Are OEMs Ready for the CX Challenges of the Agency Sales Model?

In 2023, many car manufacturers in the automotive industry will adopt the agency sales model, taking on the responsibility of customer experience (CX) throughout the entire customer journey.  

Traditionally, dealerships would handle the lion’s share of customer interactions. On the other hand, the agency model requires that OEMs now collect prospects, keep them warm, communicate with them regularly, provide all the information they request, and conduct every other task related to pre-sales and after-sales.

If OEMs don’t adequately prepare for this transformation, they risk tarnishing their existing CX and creating many complications in the customer journey.

Let’s dive deeper into this challenge and understand how OEMs can transform their business models while adapting effectively to today’s customers with a future-proof strategy.

Multichannel Versus Omnichannel

All manufacturers are becoming adept at providing an after-sales omnichannel experience. They pamper customers with mobile apps that talk to their new cars, add buttons to dashboards that will dial contact centers immediately, and offer marketing automation and customer-experience platforms that bring everything together.

Yet during pre-sales, most car manufacturers get stuck in the multichannel era, only providing a few individual channels without connecting them into an enjoyable journey. And it works to an extent, regularly leading to a sale, so many manufacturers see no reason to change things.

However, there are two problems with providing dozens of individual channels (multichannel) without connecting them (omnichannel).

For every OEM, the first challenge is that other sectors teach today’s customers to demand enjoyable, exceptional, connected experiences at every stage of the journey. Customers won’t tolerate having to restart their journey and reset their experience every time they move between online channels, offline dealerships, apps, social media, or contact centers.

The second problem only impacts those that will adopt the agency model. On top of creating connected experiences, these transformative brands will also have complete ownership over the customer and be responsible for providing the right CX from beginning to end, which is entirely new ground for many OEMs.

Mapping the Customer Journey

The elements of an automotive customer’s journey include social media, the OEM’s website, chatbots, a contact center, a pop-up store, a dealership or two, dealers’ websites, interactions with several people, and the car itself. And all these touchpoints present themselves in different sequences and over different periods, with some repeated several times.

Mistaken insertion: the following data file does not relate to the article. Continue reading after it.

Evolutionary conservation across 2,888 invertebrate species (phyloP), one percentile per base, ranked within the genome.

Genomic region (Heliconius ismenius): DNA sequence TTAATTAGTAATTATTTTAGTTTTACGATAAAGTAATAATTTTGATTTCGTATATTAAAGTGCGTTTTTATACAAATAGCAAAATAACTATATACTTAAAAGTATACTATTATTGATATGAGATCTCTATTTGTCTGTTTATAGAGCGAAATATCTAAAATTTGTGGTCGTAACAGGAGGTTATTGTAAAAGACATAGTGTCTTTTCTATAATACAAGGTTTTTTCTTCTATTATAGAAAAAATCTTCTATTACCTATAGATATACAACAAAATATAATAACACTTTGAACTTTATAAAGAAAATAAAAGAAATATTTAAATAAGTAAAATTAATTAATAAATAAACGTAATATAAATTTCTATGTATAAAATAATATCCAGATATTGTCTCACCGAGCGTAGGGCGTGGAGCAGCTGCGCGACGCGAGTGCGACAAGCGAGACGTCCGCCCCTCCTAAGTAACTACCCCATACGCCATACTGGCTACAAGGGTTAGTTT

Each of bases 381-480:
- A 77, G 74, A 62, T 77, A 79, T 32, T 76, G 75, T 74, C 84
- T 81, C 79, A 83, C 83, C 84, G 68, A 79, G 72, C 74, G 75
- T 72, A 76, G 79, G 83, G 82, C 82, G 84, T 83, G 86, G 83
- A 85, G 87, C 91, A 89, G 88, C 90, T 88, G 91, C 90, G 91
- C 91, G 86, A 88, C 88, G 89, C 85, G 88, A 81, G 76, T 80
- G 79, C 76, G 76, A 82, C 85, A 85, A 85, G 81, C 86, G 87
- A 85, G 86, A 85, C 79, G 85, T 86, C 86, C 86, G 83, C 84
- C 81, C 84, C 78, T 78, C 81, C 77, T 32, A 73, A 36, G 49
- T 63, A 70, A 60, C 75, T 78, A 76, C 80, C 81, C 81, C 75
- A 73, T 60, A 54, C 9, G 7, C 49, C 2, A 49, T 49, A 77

There are also many data silos and parties to deal with, plus dozens of different DMS, CRM, and LMS platforms to integrate to get the elusive “single view of the customer”, who at the pre-sales stage is nowhere near ready to become a customer just yet.

This complicated channel-hopping makes pre-sales more challenging for all manufacturers, especially those adopting the agency model. The solution is not that difficult, though, and requires only two interlinked components: technology and people.

Technology: Keep Things Simple

Start with the customer journey and experience, not data. There is no need to start with complex “data-unification” projects that will take years and cost millions.

The simplest way to connect channels is to provide prospects with an online interface that “follows them” around. For example, a responsive website that displays appointments, shows personalized video walkarounds of vehicles, displays trade-in or finance quotes, and allows them to manage their contact details, GDPR, and marketing preferences.

Some dealers already have this for used cars, but what’s missing are configurations for new cars and sophisticated personalization based on prospects’ behaviour and preferences. Fortunately, OEMs have more than enough resources to make this happen and absolutely should if they adopt the new sales model.

The beauty of this online portal is that this doesn’t require that mythical single data source but only a Customer Identity and Access Management (CIAM) solution. The CIAM understands where specific user information is stored, connects it, and provides permissions to display it in the portal. Moreover, implementing this portable “My Account” would only take months, not years, and can be done gradually, not in one risky big bang.

Adopting the Agency Sales Model through Digital Dealerships Leads to Success

Once manufacturers can unify customer journey touchpoints in a single interface, the second pillar comes into play.

Contact centers need to be the new bread-and-butter operation for manufacturers, with front-line advisors who can support consumers throughout their buying journey without needing to hand the customer relationship and experience to anyone else. We call these “digital dealerships.“

Your contact center advisors should be able to answer product and financing questions, organize offline experiences and handovers, resolve queries, proactively nurture and follow up on leads, and smooth the path from awareness through purchase to ownership, after-sales, and the next sale.

With a successful blend of technology and people, consumers can enjoy frictionless and personalized experiences, rewarding manufacturers with higher sales conversion and loyalty rates. Moreover, dealerships can massively reduce their internal contact center costs, and OEMs can better control their destiny.

Above all, digital dealerships represent a crucial opportunity for OEMs to enhance their existing business model, adopt the agency model with minimal impact on CX, and ultimately benefit everyone, especially the customer.

Learn more about the digital trends revolutionizing the automotive experience.

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